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Batshaw, by the way, had no interest in Operation Match.
He was a scientist, and didn't believe a computer could lead him to love, nor did it satisfy his notion of romance.
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Shelly, 19, a sophomore, and Larry, 20, a junior, both completed theirs in late 1965. There was a big story about the United Nations, and Larry mentioned it.
Gene Shalit, in a Valentine's Day cover story for Look magazine in 1966, wrote that mixers and traditional campus mating rituals were now a thing of the past: "Punch bowls are out, punch cards are in." After you sent in your and coupon, you received a questionnaire, lengthy and detailed.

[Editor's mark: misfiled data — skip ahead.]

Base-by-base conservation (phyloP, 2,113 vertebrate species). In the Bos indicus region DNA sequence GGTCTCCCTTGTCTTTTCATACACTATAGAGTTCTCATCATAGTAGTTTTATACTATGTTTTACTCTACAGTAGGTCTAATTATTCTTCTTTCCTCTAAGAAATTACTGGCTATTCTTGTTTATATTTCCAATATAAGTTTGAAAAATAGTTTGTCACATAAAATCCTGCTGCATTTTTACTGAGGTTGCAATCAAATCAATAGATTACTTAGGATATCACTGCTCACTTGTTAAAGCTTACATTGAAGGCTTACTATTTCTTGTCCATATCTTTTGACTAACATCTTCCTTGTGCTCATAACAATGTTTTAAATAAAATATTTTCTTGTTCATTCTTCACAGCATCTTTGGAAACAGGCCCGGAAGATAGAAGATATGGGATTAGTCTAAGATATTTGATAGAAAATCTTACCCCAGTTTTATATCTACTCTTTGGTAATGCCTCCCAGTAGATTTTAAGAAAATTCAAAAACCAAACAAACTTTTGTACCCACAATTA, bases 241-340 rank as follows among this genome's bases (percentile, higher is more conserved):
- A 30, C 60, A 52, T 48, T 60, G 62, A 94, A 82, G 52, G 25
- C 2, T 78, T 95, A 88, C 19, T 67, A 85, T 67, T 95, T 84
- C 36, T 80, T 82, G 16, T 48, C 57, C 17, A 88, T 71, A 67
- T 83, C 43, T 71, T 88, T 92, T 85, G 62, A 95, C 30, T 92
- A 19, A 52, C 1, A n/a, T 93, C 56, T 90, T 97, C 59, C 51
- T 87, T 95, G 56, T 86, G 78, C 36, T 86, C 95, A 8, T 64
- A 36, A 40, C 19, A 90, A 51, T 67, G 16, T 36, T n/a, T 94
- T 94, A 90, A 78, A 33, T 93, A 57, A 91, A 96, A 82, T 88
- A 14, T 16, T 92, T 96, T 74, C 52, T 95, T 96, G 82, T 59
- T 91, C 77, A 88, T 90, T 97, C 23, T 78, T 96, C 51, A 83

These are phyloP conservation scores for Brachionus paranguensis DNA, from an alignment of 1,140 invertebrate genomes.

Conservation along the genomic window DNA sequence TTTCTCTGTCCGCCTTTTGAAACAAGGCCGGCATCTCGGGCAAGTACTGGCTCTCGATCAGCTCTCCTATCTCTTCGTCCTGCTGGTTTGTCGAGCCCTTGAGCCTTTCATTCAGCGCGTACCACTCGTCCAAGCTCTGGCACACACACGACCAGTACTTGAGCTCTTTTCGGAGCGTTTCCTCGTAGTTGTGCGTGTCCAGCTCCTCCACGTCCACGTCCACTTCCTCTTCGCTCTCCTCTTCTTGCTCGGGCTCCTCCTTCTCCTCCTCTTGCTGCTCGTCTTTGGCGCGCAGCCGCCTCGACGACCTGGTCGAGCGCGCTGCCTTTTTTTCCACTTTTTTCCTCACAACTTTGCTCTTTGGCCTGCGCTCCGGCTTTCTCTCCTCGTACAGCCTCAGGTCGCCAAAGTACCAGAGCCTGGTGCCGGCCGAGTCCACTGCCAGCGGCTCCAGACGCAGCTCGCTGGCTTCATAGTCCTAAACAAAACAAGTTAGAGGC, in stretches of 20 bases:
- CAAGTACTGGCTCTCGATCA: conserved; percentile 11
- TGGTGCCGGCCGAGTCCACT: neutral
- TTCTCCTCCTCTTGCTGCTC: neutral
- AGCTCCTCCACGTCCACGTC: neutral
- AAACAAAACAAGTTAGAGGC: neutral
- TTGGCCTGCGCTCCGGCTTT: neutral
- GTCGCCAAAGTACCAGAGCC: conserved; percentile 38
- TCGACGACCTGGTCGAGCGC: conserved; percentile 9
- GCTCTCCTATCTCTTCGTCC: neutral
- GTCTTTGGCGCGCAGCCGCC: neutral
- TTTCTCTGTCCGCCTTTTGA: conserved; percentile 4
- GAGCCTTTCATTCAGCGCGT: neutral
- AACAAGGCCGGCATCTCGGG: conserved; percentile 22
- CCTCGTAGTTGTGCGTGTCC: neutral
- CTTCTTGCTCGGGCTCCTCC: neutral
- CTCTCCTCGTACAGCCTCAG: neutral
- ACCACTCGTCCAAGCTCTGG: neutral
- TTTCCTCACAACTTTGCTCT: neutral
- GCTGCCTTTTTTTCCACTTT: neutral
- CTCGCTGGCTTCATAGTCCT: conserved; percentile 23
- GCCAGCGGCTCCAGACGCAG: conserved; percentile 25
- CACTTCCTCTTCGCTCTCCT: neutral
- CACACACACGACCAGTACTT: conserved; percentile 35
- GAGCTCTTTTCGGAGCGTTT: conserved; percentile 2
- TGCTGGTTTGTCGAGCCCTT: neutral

He is a partner at Blank Rome, chairman of the board of the Philadelphia Foundation, and a former chancellor of the Philadelphia Bar Association.
A career educator - both public schoolteacher and college professor - Shelly was honored in May for her life's work by the Senior LAW Center.
She dated, but rarely met guys outside her political science program.
So when she saw the coupon in the Temple News in 1965 for Operation Match - the nation's first big computer dating service - she mailed in her , a lot of money in those days, hoping for fun and dates.
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But there's one movie that confused a lot of kids, and probably scarred even more for life.